Occupy Wall Street need not follow the path that led to the ’60s counterculture’s failures.
New York magazine’s front page is bullshit. Let’s start there.
The article about Occupy in 2012 is quite good, but the headline and imagery is absolute shit. It contains a symbolic message, and the message is completely wrong—that this current revolution is dominated by dirty long-hairs, privileged children, acid casualties, anarchists, communists, pranksters, rockers, dopers, philosophy graduates, bums, the lazy and the pleasure-seekers.
OWS is all of these people and more—much more. Its absorption capacity is limitless, or near-limitless, as it includes one-percenters, libertarians, doctors, ex-bankers, ex-quants, families, small business owners, the creative class, journalists, and many millions who are gainfully employed and otherwise not professional activists and slackers.
Every revolution is its own creation. A revolution is not a replicant or a redux. One generation’s movement is not another’s. How could it be? To use another revolution’s vocabulary—you dig?
Perhaps, on some superficial level, Occupy in 2012, the Year of Quetzalcoatl (the Feathered Serpent), of the Rapture, the year of Shamanic Psychedelic Dance With Death, will resemble 1968 in America—protests waxing in the year of an election.
It rather seems as if New York magazine is stirring the collective reminiscence of the Chicago 7, the Weathermen, the clashes with police at the Democratic National Convention in Chicago, and so on.
Who gives a fuck? The Chicago 7 are gone. The Weatherman have been cast asunder. DNC 1968 is just a bunch of memories in a photo album, a reminiscence by those who would like to reclaim their youth.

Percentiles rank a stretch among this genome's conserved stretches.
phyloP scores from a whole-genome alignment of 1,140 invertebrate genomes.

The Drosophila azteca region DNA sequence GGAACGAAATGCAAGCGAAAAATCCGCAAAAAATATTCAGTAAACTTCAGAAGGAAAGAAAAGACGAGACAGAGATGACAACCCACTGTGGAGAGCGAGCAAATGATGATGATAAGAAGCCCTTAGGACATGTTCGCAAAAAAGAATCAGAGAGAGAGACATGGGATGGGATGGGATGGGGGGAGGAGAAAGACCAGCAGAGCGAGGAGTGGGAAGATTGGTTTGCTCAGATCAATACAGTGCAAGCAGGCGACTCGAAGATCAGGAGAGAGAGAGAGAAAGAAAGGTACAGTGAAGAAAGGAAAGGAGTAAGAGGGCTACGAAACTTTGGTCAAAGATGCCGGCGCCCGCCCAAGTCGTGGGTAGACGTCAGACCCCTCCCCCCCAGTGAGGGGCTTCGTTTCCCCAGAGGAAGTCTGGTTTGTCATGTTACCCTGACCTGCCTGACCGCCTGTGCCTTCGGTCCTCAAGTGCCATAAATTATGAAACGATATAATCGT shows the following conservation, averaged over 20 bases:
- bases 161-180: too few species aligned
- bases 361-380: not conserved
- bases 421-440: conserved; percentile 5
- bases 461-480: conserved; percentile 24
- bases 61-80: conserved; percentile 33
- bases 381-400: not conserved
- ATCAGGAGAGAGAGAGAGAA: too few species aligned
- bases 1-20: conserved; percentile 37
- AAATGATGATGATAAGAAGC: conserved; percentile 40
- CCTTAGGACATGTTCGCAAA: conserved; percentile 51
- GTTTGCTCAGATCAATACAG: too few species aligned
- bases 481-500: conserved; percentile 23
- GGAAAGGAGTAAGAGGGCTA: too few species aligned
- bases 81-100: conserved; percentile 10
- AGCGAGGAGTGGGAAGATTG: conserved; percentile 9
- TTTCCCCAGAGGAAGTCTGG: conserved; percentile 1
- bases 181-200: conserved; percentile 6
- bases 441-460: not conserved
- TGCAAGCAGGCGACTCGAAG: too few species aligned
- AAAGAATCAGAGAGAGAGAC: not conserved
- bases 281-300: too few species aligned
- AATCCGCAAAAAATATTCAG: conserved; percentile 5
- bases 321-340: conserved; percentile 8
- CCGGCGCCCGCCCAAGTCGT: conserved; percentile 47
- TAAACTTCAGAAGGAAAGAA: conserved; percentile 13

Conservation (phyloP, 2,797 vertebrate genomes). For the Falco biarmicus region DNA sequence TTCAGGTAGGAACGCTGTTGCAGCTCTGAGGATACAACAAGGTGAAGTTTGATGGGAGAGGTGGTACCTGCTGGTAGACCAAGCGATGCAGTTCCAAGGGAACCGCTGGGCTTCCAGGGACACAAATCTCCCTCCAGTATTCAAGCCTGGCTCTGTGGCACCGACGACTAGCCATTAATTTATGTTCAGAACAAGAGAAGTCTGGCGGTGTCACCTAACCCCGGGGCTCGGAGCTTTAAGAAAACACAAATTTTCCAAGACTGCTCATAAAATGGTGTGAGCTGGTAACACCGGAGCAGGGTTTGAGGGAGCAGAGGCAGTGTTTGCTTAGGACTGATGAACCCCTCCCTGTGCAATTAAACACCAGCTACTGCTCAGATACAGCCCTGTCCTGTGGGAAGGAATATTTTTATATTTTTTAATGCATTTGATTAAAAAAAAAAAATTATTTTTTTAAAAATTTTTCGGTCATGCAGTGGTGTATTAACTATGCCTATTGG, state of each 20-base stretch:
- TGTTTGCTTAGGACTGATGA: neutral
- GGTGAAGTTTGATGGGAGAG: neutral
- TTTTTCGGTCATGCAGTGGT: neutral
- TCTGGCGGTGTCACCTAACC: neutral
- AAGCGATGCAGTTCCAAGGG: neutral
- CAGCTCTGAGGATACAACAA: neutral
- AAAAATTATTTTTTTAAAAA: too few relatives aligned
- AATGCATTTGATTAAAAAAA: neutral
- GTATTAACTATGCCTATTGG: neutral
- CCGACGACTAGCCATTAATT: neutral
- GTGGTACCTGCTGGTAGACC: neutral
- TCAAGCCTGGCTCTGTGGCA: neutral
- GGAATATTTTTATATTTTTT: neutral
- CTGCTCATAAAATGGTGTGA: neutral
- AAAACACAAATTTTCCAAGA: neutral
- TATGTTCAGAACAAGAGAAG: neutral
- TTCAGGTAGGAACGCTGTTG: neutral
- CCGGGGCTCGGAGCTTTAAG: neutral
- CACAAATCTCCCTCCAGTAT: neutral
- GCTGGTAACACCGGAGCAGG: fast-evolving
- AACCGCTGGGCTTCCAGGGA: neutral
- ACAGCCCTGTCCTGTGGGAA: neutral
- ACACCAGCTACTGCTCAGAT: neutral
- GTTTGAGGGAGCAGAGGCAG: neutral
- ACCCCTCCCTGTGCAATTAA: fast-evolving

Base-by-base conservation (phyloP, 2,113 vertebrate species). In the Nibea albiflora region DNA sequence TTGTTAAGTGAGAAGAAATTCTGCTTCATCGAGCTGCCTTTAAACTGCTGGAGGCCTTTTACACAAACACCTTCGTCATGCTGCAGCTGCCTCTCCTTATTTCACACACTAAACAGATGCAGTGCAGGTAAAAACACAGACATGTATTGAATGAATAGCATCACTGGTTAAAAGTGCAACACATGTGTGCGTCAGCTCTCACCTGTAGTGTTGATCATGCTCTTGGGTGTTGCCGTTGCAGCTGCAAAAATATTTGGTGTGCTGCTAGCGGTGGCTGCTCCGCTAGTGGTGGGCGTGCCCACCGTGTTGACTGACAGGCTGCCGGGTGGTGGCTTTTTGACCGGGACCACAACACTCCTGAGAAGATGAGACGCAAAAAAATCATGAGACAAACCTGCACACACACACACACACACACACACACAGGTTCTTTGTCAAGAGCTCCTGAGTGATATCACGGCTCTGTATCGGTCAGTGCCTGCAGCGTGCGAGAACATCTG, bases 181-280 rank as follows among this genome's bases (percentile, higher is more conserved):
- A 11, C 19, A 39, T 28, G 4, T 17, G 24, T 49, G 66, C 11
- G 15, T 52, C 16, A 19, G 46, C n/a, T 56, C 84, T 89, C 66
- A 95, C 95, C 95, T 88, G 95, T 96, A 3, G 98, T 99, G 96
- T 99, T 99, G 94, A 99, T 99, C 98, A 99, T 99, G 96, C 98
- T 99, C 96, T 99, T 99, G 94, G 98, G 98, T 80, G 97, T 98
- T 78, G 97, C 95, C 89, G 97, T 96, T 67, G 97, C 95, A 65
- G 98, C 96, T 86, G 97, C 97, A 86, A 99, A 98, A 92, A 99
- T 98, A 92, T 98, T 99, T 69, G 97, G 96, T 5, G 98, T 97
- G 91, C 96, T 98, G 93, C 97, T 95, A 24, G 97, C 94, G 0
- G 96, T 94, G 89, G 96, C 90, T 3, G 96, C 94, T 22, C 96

Erase it. It must be buried if we are to get anywhere at all.
New York briefly profiles one Max Berger, a “professional activist” (reeks of Abbie Hoffman and Jerry Rubin), whose great contribution to the November 15th eviction was tweeting “Press not being let in. This is gonna be some Tiananmen shit,” as if the events at Zuccotti Park bore any resemblance to China’s student uprising.
The events of Tiananmen Square found their birth and death in Tiananmen Square. They may echo across the generations, and infiltrate our vocabulary with such invocations, but Tienanmen’s wave does not synchronize with Zuccotti Park’s, if we are looking at these geographic spaces as pure symbols. The revolution is different. It is always different. Berger’s comments speak to some of the numbskullery attending Occupy Wall Street, of which I was a very early supporter, but now constantly feel compelled to defend in conversation with colleagues, friends and family.
So many times have I had to say, “But, it’s not about a park,” that over a month ago now I’d had enough and called for a move beyond the park, if only to limit the time I spent arguing on OWS’s behalf. The message had become so distorted in the course of transmission that the people who would benefit most from Occupy’s call-to-arms (the middle class) could only fix their gaze on whether protesters should be in the park or not. Flash mobs, spontaneous, guerilla protests, and crafting of high impact messages are the way forward. The park lost its efficacy long ago.